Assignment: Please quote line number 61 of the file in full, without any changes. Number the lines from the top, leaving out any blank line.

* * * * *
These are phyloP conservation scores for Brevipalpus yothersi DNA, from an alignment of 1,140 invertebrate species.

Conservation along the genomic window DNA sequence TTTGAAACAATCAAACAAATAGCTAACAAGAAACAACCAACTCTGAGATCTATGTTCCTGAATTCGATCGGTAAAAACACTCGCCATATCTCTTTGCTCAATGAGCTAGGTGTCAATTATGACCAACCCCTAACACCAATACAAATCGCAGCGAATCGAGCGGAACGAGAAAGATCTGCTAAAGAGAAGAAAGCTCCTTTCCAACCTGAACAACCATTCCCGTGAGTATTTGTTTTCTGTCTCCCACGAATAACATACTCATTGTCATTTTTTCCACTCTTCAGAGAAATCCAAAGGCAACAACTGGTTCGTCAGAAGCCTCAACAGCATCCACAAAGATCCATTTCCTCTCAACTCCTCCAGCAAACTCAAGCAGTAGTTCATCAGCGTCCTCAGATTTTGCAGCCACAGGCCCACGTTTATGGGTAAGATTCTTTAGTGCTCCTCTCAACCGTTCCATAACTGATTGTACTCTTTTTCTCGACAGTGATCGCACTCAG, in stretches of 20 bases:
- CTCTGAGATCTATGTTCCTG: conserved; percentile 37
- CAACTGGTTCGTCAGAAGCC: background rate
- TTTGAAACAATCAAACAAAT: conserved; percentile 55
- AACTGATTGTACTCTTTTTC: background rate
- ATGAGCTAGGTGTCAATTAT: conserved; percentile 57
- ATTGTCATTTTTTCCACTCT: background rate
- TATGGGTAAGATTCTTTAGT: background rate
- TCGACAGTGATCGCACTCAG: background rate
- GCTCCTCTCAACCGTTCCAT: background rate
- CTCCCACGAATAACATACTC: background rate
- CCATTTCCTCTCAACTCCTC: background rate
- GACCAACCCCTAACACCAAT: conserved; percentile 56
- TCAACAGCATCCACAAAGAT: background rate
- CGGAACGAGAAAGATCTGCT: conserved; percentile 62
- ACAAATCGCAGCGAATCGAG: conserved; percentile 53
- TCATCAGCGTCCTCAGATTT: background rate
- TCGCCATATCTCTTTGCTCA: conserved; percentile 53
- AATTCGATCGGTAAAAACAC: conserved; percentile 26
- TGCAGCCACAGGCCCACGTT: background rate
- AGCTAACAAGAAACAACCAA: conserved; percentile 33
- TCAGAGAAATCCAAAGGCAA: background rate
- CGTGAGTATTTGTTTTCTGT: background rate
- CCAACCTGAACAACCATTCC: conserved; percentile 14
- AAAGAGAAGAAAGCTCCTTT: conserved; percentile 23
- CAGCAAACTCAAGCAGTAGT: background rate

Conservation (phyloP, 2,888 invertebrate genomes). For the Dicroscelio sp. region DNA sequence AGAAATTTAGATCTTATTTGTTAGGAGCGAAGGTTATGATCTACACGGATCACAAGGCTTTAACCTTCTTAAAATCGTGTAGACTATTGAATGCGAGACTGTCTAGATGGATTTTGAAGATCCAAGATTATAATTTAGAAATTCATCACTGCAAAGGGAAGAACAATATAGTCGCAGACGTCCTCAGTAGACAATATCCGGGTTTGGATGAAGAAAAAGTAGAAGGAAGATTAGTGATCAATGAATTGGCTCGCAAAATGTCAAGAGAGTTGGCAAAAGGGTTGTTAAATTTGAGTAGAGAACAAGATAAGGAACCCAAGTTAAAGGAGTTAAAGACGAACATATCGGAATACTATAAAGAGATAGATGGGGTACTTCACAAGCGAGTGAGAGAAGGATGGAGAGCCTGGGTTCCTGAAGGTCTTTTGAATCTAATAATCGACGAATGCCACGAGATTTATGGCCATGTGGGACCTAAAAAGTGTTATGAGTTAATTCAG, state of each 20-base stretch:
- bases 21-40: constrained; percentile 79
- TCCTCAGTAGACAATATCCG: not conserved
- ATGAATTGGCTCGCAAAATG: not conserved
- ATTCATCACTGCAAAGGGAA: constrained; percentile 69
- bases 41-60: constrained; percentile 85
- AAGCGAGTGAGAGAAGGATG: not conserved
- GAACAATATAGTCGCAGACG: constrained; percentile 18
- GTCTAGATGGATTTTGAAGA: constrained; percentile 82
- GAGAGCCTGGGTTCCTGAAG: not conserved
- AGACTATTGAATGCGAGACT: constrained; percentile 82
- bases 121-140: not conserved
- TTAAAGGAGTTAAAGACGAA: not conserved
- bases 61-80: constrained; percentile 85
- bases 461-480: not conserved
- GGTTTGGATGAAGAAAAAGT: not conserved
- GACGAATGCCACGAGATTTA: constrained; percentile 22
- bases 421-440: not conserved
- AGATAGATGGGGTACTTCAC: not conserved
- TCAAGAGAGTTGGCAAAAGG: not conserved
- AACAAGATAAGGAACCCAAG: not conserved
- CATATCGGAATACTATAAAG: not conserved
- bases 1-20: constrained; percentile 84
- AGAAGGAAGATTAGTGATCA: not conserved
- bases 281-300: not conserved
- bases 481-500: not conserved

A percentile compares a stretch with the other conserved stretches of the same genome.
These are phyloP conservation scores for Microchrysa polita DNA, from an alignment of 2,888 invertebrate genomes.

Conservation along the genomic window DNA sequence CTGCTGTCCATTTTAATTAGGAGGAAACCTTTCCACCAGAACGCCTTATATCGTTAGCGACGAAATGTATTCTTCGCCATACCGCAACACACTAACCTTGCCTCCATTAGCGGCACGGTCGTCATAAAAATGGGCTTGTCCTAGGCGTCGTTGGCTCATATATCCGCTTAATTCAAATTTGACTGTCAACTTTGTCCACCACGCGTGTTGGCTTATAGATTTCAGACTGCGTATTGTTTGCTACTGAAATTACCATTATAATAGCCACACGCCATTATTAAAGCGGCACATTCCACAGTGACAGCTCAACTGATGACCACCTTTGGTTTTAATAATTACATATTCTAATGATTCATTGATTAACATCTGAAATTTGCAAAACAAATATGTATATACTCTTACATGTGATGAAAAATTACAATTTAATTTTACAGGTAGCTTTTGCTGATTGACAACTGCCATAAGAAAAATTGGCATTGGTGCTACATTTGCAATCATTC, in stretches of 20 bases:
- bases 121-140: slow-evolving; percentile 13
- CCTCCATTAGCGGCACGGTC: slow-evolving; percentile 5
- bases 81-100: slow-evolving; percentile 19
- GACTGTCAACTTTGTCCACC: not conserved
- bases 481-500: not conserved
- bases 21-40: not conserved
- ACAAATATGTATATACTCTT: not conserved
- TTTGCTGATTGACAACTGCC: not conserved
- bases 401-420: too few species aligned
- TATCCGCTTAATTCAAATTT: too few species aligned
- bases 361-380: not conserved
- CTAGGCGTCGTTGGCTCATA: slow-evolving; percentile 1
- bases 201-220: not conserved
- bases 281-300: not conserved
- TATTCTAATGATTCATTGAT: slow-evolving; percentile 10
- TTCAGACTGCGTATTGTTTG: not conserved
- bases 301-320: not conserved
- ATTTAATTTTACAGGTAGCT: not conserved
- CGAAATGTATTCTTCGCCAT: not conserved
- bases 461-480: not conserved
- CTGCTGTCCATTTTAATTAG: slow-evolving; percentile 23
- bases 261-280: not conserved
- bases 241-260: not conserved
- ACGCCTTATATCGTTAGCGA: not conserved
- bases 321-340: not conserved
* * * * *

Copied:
- bases 481-500: not conserved